WASHINGTON (AP) — The Justice Department is opening a sweeping probe into policing in Louisville, Kentucky, over the March 2020 death of Breonna Taylor, who was shot to death by police during a raid at her home, Attorney General Merrick Garland announced Monday. It’s the second such probe into a law enforcement agency by the Biden administration in a week; Garland also announced an investigation into the tactics of the police in Minneapolis following the death of George Floyd. The attorney general has said there is not yet equal justice under the law and promised to bring a critical eye to racism and legal issues when he took the job. Few such investigations were opened during the Trump administration. The 26-year-old Taylor, an emergency medical technician who had been studying to become a nurse, was roused from sleep by police who came through the door using a battering ram. Her boyfriend, Kenneth Walker, fired once. A no-knock warrant was approved as part of a narcotics investigation. No drugs were found at her home. Investigation looks for ‘pattern or practice’ The investigation announced Monday is into the Louisville-Jefferson County Metro Government and the Louisville Metro Police Department. It is known as a “pattern or practice” — examining whether there is a pattern or practice of unconstitutional or unlawful policing — and will be a more sweeping review of the entire police department. Sam Aguiar, an attorney for Breonna Taylor’s family, posted a celebratory message on social media shortly after the announcement. “Boom. Thank you,” he wrote. Aguiar and other attorneys negotiated a $12 million settlement in September with the city of Louisville over Taylor’s death. The investigation will specifically focus on whether the Louisville Metro Police Department engages in a pattern of unreasonable force, including against people engaging in peaceful activities, and will also examine whether the police department conducts unconstitutional stops, searches and seizures and whether the department illegally executes search warrants, Garland said. The probe will also look at the training that officers receive, the system in place to hold officers accountable and “assess whether LMPD engages in discriminatory conduct on the basis of race,” among other things, he said. Former Minneapolis police officer Derek Chauvin was convicted last week of murder in Floyd’s death, but no one has been charged in Taylor’s, though her case, too, fueled protests against police brutality and systemic racism. “No-knock” warrants debated nationally Her death prompted a national debate about the use of so-called “no knock” search warrants, which allow officers to enter a home without waiting and announcing their presence. The warrants are generally used in drug cases and other sensitive investigations where police believe a suspect might be likely to destroy evidence. But there’s been growing criticism in recent years that the warrants are overused and abused. Prosecutors will speak with community leaders, residents and police officials as part of the Louisville probe and will release a public report, if a pattern or practice of unconstitutional conduct is discovered, Garland said. He noted that the department has implemented some changes after a settlement with Taylor’s family and said the Justice Department’s investigation would take those into account. “It is clear that the public officials in Minneapolis and Louisville, including those in law enforcement, recognize the importance and urgency of our efforts,” Garland said. Louisville hired Atlanta’s former police chief, Erika Shields, in January. She became the fourth person to lead the department since Taylor’s death on March 13, 2020. Longtime chief Steve Conrad was forced out in the summer after officers responding to a shooting during a protest failed to turn on their body cameras. Two interim appointments followed before Shields was given the job. Shields stepped down from the top Atlanta post in June after the death of Rayshard Brooks, a Black man who was shot in the back by police in a restaurant parking lot. Shields remained with the Atlanta department in a lesser role. Kentucky’s lawmakers passed a partial ban on no-knock warrants last month. The measure would only allow no-knock warrants to be issued if there was “clear and convincing evidence” that the “crime alleged is a crime that would qualify a person, if convicted, as a violent offender.” Warrants also would have to be executed between 6 a.m. and 10 p.m. Associated Press Writer Dylan Lovan in Louisville contributed to this report.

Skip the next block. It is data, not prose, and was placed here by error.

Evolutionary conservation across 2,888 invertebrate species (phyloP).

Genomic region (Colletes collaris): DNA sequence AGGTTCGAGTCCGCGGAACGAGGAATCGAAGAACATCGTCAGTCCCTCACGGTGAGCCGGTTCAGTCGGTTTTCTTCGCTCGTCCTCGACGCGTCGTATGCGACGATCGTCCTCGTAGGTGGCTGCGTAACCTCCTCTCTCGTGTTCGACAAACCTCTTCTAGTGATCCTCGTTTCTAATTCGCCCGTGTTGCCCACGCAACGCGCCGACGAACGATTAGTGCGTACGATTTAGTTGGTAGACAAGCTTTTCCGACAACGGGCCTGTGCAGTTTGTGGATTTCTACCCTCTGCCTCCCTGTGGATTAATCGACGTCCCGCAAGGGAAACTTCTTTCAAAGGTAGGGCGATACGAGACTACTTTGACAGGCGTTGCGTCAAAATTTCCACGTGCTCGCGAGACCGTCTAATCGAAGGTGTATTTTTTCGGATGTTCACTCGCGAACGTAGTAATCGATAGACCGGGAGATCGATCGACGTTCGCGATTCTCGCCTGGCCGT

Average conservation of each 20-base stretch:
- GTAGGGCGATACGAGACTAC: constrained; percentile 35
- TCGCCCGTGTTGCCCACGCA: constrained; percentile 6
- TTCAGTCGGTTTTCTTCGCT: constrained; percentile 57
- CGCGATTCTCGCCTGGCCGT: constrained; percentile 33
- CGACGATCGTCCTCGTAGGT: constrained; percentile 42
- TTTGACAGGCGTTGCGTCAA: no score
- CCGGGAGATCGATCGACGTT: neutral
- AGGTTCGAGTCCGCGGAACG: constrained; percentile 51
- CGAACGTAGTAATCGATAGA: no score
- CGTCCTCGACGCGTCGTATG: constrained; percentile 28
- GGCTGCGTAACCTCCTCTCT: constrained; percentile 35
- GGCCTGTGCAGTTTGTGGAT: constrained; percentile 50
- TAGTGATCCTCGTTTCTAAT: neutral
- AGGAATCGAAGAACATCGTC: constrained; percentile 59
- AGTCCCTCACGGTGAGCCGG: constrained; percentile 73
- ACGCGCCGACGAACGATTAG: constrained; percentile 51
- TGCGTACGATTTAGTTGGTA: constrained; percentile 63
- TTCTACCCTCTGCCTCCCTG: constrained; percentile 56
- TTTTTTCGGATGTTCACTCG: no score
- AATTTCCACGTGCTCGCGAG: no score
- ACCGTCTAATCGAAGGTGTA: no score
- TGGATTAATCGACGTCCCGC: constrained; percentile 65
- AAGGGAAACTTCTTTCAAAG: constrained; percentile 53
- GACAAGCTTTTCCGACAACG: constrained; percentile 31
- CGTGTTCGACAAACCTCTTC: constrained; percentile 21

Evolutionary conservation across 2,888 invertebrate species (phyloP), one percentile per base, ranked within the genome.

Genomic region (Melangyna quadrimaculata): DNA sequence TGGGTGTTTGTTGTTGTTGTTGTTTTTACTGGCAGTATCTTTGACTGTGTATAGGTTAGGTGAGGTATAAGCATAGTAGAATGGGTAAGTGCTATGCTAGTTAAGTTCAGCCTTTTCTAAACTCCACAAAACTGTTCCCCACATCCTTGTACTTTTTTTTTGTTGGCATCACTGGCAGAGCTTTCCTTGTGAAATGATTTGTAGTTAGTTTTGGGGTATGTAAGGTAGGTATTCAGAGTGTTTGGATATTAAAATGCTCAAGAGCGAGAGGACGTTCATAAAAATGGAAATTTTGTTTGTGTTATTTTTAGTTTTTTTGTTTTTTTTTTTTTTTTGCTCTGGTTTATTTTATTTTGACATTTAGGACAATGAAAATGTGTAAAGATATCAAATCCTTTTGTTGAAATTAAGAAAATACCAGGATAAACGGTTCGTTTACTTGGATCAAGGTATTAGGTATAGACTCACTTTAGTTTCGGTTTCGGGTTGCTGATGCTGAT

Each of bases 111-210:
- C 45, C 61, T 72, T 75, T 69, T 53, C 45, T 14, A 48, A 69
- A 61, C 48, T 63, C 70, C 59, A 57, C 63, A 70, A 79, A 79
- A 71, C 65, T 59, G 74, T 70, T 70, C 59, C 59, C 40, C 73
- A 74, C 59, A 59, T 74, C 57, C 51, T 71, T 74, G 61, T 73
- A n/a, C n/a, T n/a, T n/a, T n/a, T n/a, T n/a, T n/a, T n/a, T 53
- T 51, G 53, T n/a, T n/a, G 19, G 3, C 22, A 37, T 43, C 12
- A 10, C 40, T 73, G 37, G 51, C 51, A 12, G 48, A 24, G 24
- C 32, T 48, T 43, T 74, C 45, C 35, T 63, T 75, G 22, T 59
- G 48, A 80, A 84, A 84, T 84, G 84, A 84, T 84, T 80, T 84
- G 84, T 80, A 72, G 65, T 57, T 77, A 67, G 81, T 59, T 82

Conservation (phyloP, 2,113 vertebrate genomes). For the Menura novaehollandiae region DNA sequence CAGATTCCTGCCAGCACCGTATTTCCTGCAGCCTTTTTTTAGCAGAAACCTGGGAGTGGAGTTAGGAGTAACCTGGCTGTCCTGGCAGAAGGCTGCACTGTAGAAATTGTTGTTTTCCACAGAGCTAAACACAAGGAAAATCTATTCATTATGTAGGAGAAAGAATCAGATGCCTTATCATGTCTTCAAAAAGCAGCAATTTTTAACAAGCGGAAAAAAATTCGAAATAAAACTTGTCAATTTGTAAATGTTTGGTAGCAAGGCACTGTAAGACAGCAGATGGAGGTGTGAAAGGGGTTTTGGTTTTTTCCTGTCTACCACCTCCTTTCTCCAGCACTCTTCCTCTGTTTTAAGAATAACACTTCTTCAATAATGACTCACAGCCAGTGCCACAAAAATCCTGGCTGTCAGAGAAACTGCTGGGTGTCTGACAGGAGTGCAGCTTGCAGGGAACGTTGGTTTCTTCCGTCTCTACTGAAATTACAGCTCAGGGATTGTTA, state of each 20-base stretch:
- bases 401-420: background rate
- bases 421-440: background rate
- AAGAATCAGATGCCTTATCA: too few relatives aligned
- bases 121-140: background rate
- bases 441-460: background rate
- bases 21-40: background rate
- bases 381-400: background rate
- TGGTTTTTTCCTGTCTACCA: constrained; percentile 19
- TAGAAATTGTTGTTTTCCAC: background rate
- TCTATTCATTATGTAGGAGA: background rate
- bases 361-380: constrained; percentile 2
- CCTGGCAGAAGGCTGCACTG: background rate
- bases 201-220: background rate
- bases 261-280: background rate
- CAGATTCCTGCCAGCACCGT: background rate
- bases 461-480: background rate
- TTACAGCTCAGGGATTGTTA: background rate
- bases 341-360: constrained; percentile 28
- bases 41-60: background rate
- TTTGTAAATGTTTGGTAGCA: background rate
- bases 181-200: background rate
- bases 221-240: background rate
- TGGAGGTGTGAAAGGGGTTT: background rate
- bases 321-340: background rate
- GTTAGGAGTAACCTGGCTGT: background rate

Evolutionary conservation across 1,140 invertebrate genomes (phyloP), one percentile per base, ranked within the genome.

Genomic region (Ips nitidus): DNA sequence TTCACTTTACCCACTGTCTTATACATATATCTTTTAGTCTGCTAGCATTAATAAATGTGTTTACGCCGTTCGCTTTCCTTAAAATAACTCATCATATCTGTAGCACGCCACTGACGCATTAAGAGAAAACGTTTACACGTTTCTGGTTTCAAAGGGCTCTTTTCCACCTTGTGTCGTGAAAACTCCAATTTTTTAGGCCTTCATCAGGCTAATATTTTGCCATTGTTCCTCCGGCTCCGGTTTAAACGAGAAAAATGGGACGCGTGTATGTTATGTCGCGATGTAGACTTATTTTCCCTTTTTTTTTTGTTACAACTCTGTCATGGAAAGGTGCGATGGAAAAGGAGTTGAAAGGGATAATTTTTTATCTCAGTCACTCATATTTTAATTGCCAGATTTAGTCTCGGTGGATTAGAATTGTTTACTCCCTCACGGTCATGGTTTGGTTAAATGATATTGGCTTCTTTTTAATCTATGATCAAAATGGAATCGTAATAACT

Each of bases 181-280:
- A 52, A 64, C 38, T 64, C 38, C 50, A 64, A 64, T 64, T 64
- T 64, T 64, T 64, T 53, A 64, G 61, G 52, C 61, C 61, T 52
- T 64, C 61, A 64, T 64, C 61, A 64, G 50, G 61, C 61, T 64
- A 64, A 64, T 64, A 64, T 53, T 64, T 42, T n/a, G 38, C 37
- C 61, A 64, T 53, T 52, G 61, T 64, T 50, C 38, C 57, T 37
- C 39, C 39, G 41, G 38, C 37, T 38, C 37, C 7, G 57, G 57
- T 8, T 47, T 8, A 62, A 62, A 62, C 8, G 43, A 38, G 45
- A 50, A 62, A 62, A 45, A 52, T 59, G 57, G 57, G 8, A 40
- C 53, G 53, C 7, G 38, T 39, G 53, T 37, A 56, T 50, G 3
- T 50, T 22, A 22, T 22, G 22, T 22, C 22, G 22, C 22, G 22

The second day of the Derek Chauvin murder trial was full of emotional and heart-wrenching witness testimony. Witness after witness spoke of the despair, helplessness, and the struggle to come to grips with what they witnessed when George Floyd lost his life under the knee of Chauvin on March 25, 2020. In agonizing detail, the witnesses, many of whom are underage and therefore not shown on video by court order, described how heartbroken and haunted they remain over Floyd’s killing almost a year ago. Donald Williams continued his testimony from the opening day of the trial. The prosecution walked Williams through what he witnessed on Memorial Day when he stumbled upon the scene of Floyd’s fatal arrest while headed to Cup Foods. It was revealed on Tuesday that Williams, like 911 operator Jenna Scurry who testified the day before, “called the police on the police.” After Floyd was taken away in an ambulance, an emotional Williams called 911 to report the incident. “I believe I had just witnessed a murder,” Williams recalled. Williams added that he placed the call because he “didn’t know what else to do,” as he couldn’t establish a human connection—what he termed as a “human being relationship”—with the police on the scene, so he reached out for help. Tears streamed down his face when his call was played in the courtroom. Defense attorney Eric Nelson spent a lot of time trying to undercut Williams’ experience and knowledge as a mixed martial arts fighter and former wrestler. However, Williams was not on the stand as an expert. As legal analyst Laura Coates said on CNN, “They’re attacking the very idea that he [Williams] was never there to present.” Williams also rejected the idea presented by the defense that the bystanders grew into an angry mob as time wore on. “I grew professional. I stayed in my body. You can’t paint me out to be angry,” he said. Chuck Rosenberg, a former U.S. Attorney, and legal analyst told MSNBC’s Andrea Mitchell that the defense’s cross-examinations of the witnesses so far was “mediocre” because it has taken Nelson “a very long time to make minor points. The best cross-examinations are short and simple,” he said. “And so far, from what I’ve seen from the defense, the cross-examinations have not been short and have not been simple.” Darnella Frazier, 18, was the second witness to take the stand on Tuesday. As a minor at the time of Floyd’s death, her face was not shown on camera, though the court has allowed her last name to be printed. Though unseen, Frazier’s voice effectively conveyed her pain. At times she spoke in hushed tones, with her voice breaking. We learned that Frazier was on her way to Cup Foods with her young cousin, but like Williams, she never made it into the store. Instead, she escorted in her cousin so she wouldn’t witness what was happening between Floyd and the police officers outside. Frazier stayed outside and eventually took out her camera and began recording—her video of the incident is what was initially posted on social media and sparked the national and international outcry against Floyd’s killing. Frazier, though emotional, was consistent on the witness stand. She recalled Floyd stating, “I can’t breathe; please get off of me,’” while he lay handcuffed in the prone position under Chauvin’s knee. “He cried for his mom. He was in pain,” said Frazier. “He seemed like he felt it was over for him. He was suffering. It was a cry for help.” She recalled the bystanders saying to Chauvin: “You’re hurting him,” “Are you enjoying this?” “His nose is bleeding,” and “You’re a bum. She said she didn’t recall Chauvin offering any “care” for Floyd at any time she was there. “If anything,” she said, “he was actually kneeling harder. He was shoving his knee in his neck. I felt like he was feeding off of our energy.” Like Williams, Frazier countered the defense’s claim that the crowd was hostile. “Any time someone tried to get close, they [the cops] were defensive, so we couldn’t even get close,” Frazier said. She pointedly noted that the only violence she saw that day was from the police officers, and that Chauvin “had a cold look, heartless. It seemed like he didn’t care.“ When the paramedics arrived, Frazier said Chauvin still didn’t release his knee from Floyd’s neck. “No, the ambulance person had to get him to lift up. He checked his pulse first while Mr. Chauvin’s knee still remained on George Floyd’s neck. The paramedic made a motion to get up,” she recalled. The defense’s line of questioning centered on Frazier having limited knowledge of what else had occurred prior to her arriving and what else may have been going on in the surrounding area at the time. Inexplicably, the defense asked if the video she recorded changed Frazier’s life. She replied that it had. This left the door open for the prosecution to redirect and ask Frazier to explain how the video changed her life. She replied, “When I look at George Floyd, I look at my dad, I look at my brothers, my cousins, and uncles because they are all Black. I have a Black father; I have a Black brother … I look at how that could have been them.” She continued, “I stay up apologizing to George Floyd for not doing more and for not physically interacting and not saving his life. But it’s not what I should have done, it’s what he [Chauvin] should have done,” she said through tears. It was the most emotional moment of the trial thus far and widely seen as a misstep by the defense. “The lesson here,” said Rosenberg about the defense’s line of questioning, “unless you really have something to add by opening your mouth and talking in court, sit down and be quiet.” Frazier’s nine-year-old cousin took the stand next; she capped an emotional first half of the afternoon before recess. She was seen in surveillance video with the word “love” on her shirt, but what she witnessed at her tender age was anything but. She gave a brief testimony describing what she saw that day and how it made her “sad and kinda mad” because she felt the cops were stopping Floyd’s breathing and hurting him. She also recalled how a paramedic had to ask Chauvin to release his knee from Floyd’s neck. The defense did not cross-examine her. Two other underage witnesses took the stand, including Kaylynn Ashley Gilbert, 19, who was on her way to Cup Foods to buy a phone charger. She ended up joining the bystanders and taking phone footage of Floyd’s death. She teared up on the witness stand and said she felt like she “failed” Floyd because the police preventing her from helping him. The day closed with moving and at times pointed testimony from Genevieve Hansen, 27, a firefighter and certified EMT worker who was out walking when the commotion on the corner of 38th St. & Chicago Avenue caught her attention. She said she heard someone say, “They’re killing him” and walked over to see what was going on. She was immediately alarmed by what she saw. “I was concerned to see a handcuffed man who was not moving with officers with their whole body weight on his back and a crowd that was stressed out,” she recalled. Hansen wanted to render medical aid to Floyd. “I would have been able to provide medical attention to the best of my abilities,” Hansen said, “and this human was denied that right.” She, like two other witnesses, also called 911 to report what she saw. Hansen and Nelson had a few heated exchanges when Nelson tried to paint the bystanders as an angry mob. Hansen said she was more desperate than angry. “I don’t know if you’ve seen anybody be killed, but it’s upsetting,” she said. Judge Peter Cahill struck her comment from the record.